Tied to Knox’s established history, Flunk Day is a long standing tradition which has undergone many changes through the decades from mock chapel congregations to the drugs and alcohol antics of the late ‘60s and early ‘70s.
Past newspaper clippings indicate Flunk Day originates out of a Knox tradition called Roughneck Day or Roughneck Week which took place during the early 1900s, during which male students were not allowed to shave and female students were not allowed to wear makeup. According to a 1922 edition of “The Gale,” Knox’s discontinued yearbook, punishment for breaking the rule was “a sound dunkin under the pump in the town square.” Eventually the Roughneck tradition was disbanded by the Knox administration and for a replacement the Student Council created Flunk Day.
ver a puddle of water circa 1970 (Photo courtesy of : Special Collections and Archives, Knox College Library, Galesburg, Il.
Records indicate that the first Flunk Day may trace back to May of 1922. Posters were placed around campus announcing that classes were cancelled. While one newspaper clipping indicates Flunk Day replaced the rowdiness of Roughneck Week with a faculty and student-oriented picnic to celebrate the spring, other pictures and clippings show students donning their most flamboyant clothing and speak of students driving around Standish Park and on the campus greens in their “surreys.”
“The riot started with mock chapel, including distinctly original responsive readings and hymns. A jazz orchestra presided over the musical end of the program, then transported bodily to the West, where the management presented a movie for the entertainment of all young Siwashers,” an excerpted archive photo describes of the first Flunk Day.
Owen Muelder ‘63, director of the Knox College Underground Freedom Railroad Center, recalls Flunk Day in the early 1960s, when events were not limited to the Knox campus.
“It used to be that [when] Flunk Day would be announced [students] would drive around town to the homes of professors early in the morning, honking their horns, yelling ‘Flunk Day,’” Muelder said. “And then they would return to campus and they would get permission from the city to do a snake dance and weave from the campus down to The Orpheum Theatre where they would look at a movie in the morning.”
According to Muelder, in the afternoon students would return to campus and take cars or buses out to Lake Storey for a picnic. Some students would swim and others would play in the faculty-student softball game. However around the time Muelder started working for Knox, Galesburg expressed concern over the blatant intoxication at Lake Storey. At Lake Storey open alcohol was banned, much less other drugs. As a result, Flunk Day was held only on the Knox campus from then on.
“The hippie yippie days of late ‘60s and early ‘70s the city became unenthusiastic about some of the behavior that was associated with the changing student antics of college students associated with the changes in society that occurred during the Vietnam War,” Muelder said.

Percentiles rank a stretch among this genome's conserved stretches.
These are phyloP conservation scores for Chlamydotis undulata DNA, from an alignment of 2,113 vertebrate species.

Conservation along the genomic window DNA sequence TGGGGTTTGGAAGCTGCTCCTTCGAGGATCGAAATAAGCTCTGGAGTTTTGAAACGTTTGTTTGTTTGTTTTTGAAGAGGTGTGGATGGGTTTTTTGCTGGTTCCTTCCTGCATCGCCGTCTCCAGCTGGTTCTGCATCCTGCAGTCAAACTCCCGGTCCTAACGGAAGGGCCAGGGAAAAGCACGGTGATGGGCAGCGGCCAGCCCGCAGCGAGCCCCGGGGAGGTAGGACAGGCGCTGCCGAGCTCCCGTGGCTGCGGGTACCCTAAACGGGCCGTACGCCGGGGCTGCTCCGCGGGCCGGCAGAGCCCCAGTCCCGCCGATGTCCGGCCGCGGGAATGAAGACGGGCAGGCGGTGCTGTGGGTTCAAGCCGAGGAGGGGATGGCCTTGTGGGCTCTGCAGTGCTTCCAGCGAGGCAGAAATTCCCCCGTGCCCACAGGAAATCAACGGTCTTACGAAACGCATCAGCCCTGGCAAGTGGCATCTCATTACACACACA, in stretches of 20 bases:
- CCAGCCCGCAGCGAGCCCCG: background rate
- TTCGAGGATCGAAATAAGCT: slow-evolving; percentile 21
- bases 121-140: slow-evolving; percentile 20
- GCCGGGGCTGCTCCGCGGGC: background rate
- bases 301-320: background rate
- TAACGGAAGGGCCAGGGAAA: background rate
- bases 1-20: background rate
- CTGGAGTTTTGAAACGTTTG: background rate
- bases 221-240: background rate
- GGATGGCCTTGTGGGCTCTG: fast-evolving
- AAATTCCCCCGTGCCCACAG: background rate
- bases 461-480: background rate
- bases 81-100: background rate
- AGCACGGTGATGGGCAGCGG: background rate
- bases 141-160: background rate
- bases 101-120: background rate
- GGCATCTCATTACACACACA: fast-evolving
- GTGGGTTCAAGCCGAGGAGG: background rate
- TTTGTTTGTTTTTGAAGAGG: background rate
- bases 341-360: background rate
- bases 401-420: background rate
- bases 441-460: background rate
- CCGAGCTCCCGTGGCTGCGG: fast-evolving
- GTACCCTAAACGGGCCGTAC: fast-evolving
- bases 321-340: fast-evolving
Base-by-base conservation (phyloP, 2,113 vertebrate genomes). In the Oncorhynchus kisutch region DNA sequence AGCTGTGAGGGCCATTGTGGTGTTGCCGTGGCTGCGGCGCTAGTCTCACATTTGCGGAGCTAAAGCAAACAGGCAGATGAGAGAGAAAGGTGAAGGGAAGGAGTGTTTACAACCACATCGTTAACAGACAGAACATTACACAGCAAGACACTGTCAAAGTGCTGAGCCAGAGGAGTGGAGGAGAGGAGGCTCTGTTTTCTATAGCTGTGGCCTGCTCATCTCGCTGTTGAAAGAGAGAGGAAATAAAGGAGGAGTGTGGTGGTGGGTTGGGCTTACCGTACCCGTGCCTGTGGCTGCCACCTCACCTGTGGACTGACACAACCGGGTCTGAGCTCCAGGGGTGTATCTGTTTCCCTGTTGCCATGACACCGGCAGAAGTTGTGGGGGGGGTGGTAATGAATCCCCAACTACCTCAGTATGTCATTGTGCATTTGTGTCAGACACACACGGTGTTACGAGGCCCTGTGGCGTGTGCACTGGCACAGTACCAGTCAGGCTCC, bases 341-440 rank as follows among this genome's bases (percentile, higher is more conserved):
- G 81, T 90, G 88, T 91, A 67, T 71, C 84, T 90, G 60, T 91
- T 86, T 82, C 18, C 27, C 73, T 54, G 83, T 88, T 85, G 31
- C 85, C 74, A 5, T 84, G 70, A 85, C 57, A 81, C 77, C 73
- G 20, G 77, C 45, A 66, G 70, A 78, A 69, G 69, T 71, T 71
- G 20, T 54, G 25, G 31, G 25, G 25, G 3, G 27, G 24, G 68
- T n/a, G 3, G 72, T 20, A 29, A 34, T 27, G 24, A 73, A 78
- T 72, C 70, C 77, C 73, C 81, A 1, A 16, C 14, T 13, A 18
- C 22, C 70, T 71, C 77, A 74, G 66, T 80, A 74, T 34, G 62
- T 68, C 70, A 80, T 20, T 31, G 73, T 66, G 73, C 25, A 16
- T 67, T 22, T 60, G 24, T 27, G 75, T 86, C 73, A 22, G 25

Among other Flunk Day memories, Jay Larmee ‘74 recalls early morning dances in the Gizmo and late night fireworks. Before Knox brought in the festival rides such as the bouncy castles or zip-lines, many Flunk Day activities included field-games such as wheelbarrow races or human-pyramid competitions. Determined to win the three-legged race, Larmee and his friend prepared ahead of time, destroying all the competition.
“We decided to practice. We would go on for a couple weeks ahead of time tying our legs together and practice running down the field and around the goal posts or whatever,” Larmee said. “And we got really good at it, so that we could almost run a three legged race as fast our paces matched pretty well we could go almost as fast as we could on our own.”
Larmee also recollects the pre-Flunk Day hype, before there was the Knox Wikifire website to post Flunk Day predictions on.
“One of the clues was that the lights would be on in the Fine Arts Center because they would be printing up t-shirts for the friars to wear,” Larmee said.
English professor Cyn Fitch ‘00 recalls how Flunk Day was helpful when she was a single mother attending Knox.
“But when I was a student, Flunk Day was an opportunity,” Fitch said. “I was a single mother with four elementary aged children so it was a good opportunity for me to go round the kids up and bring them back to campus because there was always a community picnic that night. And there were activities and things for the kids to do, plus there was food.”
After Fitch graduated she worked at a non-profit in Galesburg. When the organization was scouting for places to hold an event, they coincidentally visited Knox during its Spring 2006 Flunk Day. Fitch said this visit is one of the reasons that solidified her desire to come back and work for Knox. Fitch felt like she had come home, but hadn’t been invited to join the party.
“I absolutely lamented that I was no longer here. And when I came to campus and it was Flunk Day I couldn’t stand it,” Fitch said. “It was like, ‘I don’t know how I’m going to get back on that campus, but somehow I belong here.’”